Just like the GTI, all of the GLI's inputs like the clutch, transmission, and steering are light, making the car easy to drive quickly. We could fault the GLI for being slightly more numb than its closest competitors like the Civic Si, though some drivers might prefer the lean towards softness in their daily driver. The aforementioned Sport Mode livens things up a bit with sharper throttle response, stiffer suspension, and an enhanced engine note, but the other driving modes including Eco, Comfort, and Normal all felt pretty much the same.
The Jetta GLI, despite its impressive performance, can do the whole fuel-sipping thing pretty well too. Interestingly, the manual is marginally more efficient on the freeway, with EPA gas mileage figures of 25/33/28 mpg on the city/highway/combined cycles. The DSG automatic is only one mpg behind on the highway cycle and matches figures for the other two. With a fuel tank measuring 13.5 gallons, the estimated range with mixed driving is around the 378-mile mark. We only managed 21.2 mpg in our week of testing with the manual, though we did drive the GLI quite spiritedly.
Simple, ergonomic, and classy, the Jetta GLI's cabin boasts subtle ambient lighting that can be switched between 10 different colors, while the elongated dash increases visual width and helps the spacious interior feel all the more so. Infotainment is taken care of via either a 6.5-inch or an eight-inch touchscreen display, and the top trim also gets a 10.3-inch Digital Cockpit display. Heated front seats are standard on both models too, with ventilation added to the Autobahn model. As always, the build quality is exemplarily solid and the various features all work perfectly.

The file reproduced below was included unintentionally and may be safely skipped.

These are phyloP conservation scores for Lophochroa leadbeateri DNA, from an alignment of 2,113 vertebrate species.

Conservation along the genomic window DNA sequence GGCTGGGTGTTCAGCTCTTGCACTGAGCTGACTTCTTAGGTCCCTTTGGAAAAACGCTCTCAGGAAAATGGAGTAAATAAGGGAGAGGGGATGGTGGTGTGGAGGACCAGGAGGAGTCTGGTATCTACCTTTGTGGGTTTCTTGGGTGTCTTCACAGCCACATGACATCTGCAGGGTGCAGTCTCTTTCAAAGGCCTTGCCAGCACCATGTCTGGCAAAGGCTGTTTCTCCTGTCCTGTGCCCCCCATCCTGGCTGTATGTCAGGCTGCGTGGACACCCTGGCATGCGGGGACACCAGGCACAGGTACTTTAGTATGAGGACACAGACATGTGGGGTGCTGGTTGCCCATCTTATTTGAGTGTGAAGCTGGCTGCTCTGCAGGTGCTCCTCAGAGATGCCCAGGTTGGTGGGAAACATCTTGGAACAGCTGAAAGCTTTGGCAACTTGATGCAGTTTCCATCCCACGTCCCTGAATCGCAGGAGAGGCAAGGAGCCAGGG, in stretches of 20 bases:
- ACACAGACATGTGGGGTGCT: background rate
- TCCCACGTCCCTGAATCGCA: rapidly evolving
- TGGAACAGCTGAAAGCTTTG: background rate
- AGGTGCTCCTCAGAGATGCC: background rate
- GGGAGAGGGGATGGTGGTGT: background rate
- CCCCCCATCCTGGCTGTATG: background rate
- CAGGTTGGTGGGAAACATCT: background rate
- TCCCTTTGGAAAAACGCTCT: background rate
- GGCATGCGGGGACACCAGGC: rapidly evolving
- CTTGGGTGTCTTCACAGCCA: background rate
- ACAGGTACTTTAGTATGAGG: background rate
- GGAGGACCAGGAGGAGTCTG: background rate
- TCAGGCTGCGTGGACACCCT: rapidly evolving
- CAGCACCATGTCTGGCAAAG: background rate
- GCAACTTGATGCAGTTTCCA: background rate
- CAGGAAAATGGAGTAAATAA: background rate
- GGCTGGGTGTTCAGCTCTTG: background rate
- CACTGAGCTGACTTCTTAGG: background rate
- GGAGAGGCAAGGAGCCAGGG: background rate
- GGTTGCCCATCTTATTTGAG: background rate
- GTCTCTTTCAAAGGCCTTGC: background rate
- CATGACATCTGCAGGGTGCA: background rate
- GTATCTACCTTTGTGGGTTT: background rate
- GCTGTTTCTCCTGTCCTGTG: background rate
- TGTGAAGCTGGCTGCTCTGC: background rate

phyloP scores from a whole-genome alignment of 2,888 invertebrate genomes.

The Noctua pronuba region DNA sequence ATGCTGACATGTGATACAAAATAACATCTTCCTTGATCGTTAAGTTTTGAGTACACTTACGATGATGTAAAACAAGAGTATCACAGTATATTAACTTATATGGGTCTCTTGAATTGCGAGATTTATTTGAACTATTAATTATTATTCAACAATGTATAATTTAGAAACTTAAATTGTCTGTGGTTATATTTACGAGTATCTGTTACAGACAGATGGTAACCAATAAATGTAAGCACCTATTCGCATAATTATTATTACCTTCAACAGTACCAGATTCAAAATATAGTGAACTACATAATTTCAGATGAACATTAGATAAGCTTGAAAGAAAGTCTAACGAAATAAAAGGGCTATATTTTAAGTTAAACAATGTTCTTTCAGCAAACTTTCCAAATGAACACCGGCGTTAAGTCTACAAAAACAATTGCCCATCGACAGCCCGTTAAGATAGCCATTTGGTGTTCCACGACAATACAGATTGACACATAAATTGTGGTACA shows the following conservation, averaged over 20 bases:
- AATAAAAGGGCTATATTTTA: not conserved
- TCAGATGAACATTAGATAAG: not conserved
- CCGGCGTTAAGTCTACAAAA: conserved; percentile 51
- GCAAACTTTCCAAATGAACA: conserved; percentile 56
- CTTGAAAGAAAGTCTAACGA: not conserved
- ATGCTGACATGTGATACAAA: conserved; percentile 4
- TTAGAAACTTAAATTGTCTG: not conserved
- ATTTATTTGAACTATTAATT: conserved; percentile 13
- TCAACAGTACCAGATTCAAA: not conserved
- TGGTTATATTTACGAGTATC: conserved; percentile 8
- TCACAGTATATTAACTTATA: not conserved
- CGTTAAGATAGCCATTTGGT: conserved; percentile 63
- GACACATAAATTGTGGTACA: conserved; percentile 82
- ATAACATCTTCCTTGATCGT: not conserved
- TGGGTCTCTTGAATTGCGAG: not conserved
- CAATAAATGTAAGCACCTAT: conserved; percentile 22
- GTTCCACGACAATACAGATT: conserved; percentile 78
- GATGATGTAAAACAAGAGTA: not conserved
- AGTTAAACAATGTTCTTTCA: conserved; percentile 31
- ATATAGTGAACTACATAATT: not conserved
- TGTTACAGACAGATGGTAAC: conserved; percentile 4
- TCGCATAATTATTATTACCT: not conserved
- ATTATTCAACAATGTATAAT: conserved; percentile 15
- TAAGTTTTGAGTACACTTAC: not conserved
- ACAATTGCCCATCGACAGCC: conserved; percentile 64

The Jetta GLI is a five-seater, and although its trunk is technically smaller than the cargo area of the Golf, you do get massive rear legroom (37.4 inches), putting it near the top of the compact sedan segment. That said, the side bolsters that you get in the Golf GTI are conspicuously absent here, a by-product of packaging issues. Nevertheless, six-footers will be well accommodated back there or in the front, with a good amount of space for headroom. In the front, the steering wheel and seats are easy to adjust and allow for enough range of motion for you to sit low. You'll never sit as low as in something like a convertible sports car, but it's more than enough to give you that feeling. In addition, all the controls are within easy reach - something that some manufacturers tend to overlook.
If you expected the GTI's iconic tartan interior to be carried over to the GLI, you may be disappointed to find that while the S variant's interior features cloth upholstery with red contrast stitching, a two-tone Titan Black fabric is applied to the Jetta GLI's seats. In a way, this makes sense and keeps the GTI special, with that specific nameplate being the only trim level on VW products to boast tartan. Nevertheless, you still get a leather gear-lever boot and a leather-clad steering wheel. Various soft-touch plastics help lift the interior ambiance a little, too. On the Autobahn model, fabric is swapped out for monochromatic Titan Black leather, with the same sort of accent stitching reappearing along with stainless steel pedal covers. The GTI also gets suspiciously softer and more premium materials inside, a by-product of its higher price tag.